A collaboration between Jessica Makins and Stephanie Tudor, this garden defied its diminutive dimensions by confining seating to the sidelines, in a clay-coloured, cob bench combo, by Jeffrey Hart at Hartwyn, consisting of cleverly integrated cushions and natty nooks, which smacked of New Mexico and its ancient Pueblos.
Heath Sawn Sandstone, with its uniform dove-grey colouring, by London Stone, teamed well with the organic cotton cushions and kept things light and airy. A natural, unpainted wooden pergola, connected to the studio, defined this area and echoed the treatment on the window frames and doorway.
Ethical AND exciting – yes, those two really can coexist – this dream space, inspired by the life and work of artist Georgia O’Keefe, stole the show with a contemporary palette of grey-green planting and monochromatic blooms, which would inspire any painter who took up residency in this garden’s artfully accessorised studio.
Well-deserving of its Gold and People’s Choice awards, don’t you think!
I’ve been pulled in all directions, lately, that it’s been difficult finding the time to be mindful, and truly present in the moment, but if ever a garden symbolises serenity and inspires self-care, this one does. The Spirit of the Woods, by Peter Dowle of Howle Hill Nursery, is more than a gold award-winning show garden; it’s an experience.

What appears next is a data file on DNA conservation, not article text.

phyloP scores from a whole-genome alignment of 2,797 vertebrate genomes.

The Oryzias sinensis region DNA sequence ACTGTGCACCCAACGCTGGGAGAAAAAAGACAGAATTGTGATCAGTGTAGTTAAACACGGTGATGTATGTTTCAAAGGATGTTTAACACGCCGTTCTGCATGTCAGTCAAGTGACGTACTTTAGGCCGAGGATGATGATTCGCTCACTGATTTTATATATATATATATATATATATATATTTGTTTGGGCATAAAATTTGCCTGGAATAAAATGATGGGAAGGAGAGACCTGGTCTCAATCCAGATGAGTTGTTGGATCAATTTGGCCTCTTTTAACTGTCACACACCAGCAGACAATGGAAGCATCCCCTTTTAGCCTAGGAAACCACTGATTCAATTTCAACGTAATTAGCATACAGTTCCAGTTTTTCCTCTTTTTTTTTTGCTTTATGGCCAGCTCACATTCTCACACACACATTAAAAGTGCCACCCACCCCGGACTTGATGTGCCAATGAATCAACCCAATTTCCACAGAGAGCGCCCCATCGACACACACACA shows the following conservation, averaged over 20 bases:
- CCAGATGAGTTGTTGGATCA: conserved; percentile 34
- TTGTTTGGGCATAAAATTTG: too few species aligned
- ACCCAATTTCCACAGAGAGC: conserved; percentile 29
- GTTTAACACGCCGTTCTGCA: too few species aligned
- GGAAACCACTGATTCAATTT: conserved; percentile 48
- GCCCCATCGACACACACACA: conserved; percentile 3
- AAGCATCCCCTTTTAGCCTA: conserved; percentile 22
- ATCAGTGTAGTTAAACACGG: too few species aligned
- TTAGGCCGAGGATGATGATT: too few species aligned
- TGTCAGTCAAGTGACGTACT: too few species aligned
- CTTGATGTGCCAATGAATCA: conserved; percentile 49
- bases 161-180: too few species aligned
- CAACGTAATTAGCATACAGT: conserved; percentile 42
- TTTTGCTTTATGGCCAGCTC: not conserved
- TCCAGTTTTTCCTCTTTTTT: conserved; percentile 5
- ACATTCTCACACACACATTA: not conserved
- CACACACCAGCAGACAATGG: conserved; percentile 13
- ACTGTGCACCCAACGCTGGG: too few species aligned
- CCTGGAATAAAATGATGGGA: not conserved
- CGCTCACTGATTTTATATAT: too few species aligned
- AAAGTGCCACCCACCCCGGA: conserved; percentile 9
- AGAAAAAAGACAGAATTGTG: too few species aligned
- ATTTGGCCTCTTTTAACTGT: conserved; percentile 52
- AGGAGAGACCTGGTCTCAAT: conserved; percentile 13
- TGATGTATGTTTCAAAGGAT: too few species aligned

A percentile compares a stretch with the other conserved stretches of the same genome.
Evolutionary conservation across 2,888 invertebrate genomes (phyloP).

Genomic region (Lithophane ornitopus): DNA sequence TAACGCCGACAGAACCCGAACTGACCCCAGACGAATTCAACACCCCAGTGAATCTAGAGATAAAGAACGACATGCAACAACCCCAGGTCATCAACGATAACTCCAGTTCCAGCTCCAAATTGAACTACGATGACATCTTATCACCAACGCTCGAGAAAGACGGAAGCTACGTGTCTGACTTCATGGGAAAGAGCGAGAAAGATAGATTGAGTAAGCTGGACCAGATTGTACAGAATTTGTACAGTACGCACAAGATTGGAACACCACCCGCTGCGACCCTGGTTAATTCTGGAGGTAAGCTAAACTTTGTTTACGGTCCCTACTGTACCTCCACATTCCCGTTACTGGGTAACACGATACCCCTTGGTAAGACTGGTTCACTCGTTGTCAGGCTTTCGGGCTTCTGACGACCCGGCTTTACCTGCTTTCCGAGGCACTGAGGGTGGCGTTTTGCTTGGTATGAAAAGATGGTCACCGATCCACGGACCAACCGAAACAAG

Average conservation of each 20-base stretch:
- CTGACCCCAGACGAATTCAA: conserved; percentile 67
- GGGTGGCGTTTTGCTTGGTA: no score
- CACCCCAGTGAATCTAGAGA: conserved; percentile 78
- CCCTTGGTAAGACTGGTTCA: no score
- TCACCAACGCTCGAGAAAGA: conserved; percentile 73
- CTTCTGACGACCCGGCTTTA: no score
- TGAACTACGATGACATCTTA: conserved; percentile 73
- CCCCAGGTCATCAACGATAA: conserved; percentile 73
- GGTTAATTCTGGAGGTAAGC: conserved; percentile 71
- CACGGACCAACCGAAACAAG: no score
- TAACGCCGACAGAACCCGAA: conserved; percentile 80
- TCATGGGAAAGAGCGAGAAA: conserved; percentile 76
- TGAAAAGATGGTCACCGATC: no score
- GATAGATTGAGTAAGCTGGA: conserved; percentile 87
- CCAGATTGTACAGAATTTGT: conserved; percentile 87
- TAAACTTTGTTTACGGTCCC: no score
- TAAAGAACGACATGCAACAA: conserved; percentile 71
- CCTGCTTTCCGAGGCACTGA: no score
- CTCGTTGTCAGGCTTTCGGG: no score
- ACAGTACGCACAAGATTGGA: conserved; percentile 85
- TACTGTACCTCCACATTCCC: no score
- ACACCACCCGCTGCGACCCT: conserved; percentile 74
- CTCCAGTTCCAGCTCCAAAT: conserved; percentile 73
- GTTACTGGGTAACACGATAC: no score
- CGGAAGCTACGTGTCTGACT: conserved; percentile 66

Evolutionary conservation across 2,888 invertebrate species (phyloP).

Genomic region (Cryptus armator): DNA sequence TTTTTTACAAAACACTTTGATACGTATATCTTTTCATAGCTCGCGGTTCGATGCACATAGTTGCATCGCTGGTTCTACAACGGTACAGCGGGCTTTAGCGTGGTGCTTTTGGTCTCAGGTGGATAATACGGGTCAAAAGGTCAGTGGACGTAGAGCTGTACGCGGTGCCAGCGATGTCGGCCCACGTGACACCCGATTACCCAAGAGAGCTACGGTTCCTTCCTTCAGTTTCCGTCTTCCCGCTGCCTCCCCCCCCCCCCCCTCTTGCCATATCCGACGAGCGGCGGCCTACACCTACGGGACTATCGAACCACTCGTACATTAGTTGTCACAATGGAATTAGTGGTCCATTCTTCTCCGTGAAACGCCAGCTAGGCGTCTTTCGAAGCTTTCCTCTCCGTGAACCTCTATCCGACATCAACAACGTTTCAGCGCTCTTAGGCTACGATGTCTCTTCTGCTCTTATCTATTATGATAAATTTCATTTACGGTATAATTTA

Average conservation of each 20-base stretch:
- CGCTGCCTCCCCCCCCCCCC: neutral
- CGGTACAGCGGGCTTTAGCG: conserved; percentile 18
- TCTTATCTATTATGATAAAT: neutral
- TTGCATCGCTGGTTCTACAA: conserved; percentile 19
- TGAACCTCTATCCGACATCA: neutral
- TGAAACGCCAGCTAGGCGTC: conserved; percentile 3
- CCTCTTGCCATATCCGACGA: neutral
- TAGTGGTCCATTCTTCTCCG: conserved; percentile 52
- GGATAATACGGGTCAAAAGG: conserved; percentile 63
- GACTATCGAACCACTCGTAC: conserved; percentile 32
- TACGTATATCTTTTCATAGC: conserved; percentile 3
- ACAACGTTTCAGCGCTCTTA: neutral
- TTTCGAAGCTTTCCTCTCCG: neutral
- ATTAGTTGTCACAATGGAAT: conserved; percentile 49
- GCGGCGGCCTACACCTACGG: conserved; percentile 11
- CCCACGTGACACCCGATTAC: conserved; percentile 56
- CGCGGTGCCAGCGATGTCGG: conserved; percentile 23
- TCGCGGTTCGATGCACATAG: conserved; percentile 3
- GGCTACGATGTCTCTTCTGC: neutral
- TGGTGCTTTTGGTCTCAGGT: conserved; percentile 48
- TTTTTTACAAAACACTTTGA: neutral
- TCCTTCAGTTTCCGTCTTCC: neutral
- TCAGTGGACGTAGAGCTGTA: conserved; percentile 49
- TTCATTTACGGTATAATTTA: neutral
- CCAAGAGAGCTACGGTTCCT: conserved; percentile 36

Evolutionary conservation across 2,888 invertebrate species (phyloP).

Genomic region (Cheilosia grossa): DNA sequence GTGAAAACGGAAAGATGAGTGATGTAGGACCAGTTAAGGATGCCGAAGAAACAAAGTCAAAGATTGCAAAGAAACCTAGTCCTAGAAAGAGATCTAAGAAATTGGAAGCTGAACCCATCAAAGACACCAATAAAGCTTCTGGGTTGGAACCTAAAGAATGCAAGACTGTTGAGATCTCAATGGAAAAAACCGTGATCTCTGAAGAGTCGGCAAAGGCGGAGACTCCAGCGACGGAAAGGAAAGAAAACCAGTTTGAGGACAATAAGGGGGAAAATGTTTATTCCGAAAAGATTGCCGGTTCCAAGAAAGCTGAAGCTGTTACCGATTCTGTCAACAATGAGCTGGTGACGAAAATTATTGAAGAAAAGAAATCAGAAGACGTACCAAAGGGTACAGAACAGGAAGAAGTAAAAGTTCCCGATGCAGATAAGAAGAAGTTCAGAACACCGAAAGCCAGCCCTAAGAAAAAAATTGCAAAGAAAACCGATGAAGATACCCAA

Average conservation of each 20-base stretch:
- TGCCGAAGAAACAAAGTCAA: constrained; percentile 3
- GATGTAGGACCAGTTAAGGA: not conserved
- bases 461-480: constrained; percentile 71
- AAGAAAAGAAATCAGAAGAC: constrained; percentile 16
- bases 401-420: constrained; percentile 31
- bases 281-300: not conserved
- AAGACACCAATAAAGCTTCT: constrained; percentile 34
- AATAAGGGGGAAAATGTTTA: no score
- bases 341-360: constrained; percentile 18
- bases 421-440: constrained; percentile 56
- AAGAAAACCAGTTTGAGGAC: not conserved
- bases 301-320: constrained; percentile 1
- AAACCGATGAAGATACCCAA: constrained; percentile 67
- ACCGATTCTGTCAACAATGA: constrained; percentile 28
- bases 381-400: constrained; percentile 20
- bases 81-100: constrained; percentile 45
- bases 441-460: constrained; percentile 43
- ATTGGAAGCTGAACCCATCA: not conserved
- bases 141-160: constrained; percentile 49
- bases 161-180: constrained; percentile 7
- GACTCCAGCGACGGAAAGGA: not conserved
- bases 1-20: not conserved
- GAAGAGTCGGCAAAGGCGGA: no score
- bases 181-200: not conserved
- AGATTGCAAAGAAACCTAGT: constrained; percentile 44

The moment you step onto that jetty, and look across the lake to the meditative mask, created by sculptor Simon Gudgeon, you disconnect from the baying crowds and reconnect with nature. Framed by the naturalistic planting, which blends seamlessly with the landscape beyond, it evokes empathy from the viewer as you become a reflection of the scene and intimately acquainted with it.
Unfortunately, I didn’t have the opportunity to get up close and personal with this vision in the valley, such was the demand on its Designer, but it was so wonderful to witness its whispering waters, which spoke to so many, who may have needed it more than I did, from a young boy in his wheelchair, to many more who hugged its shores as I looked on from a distance. A sight to behold.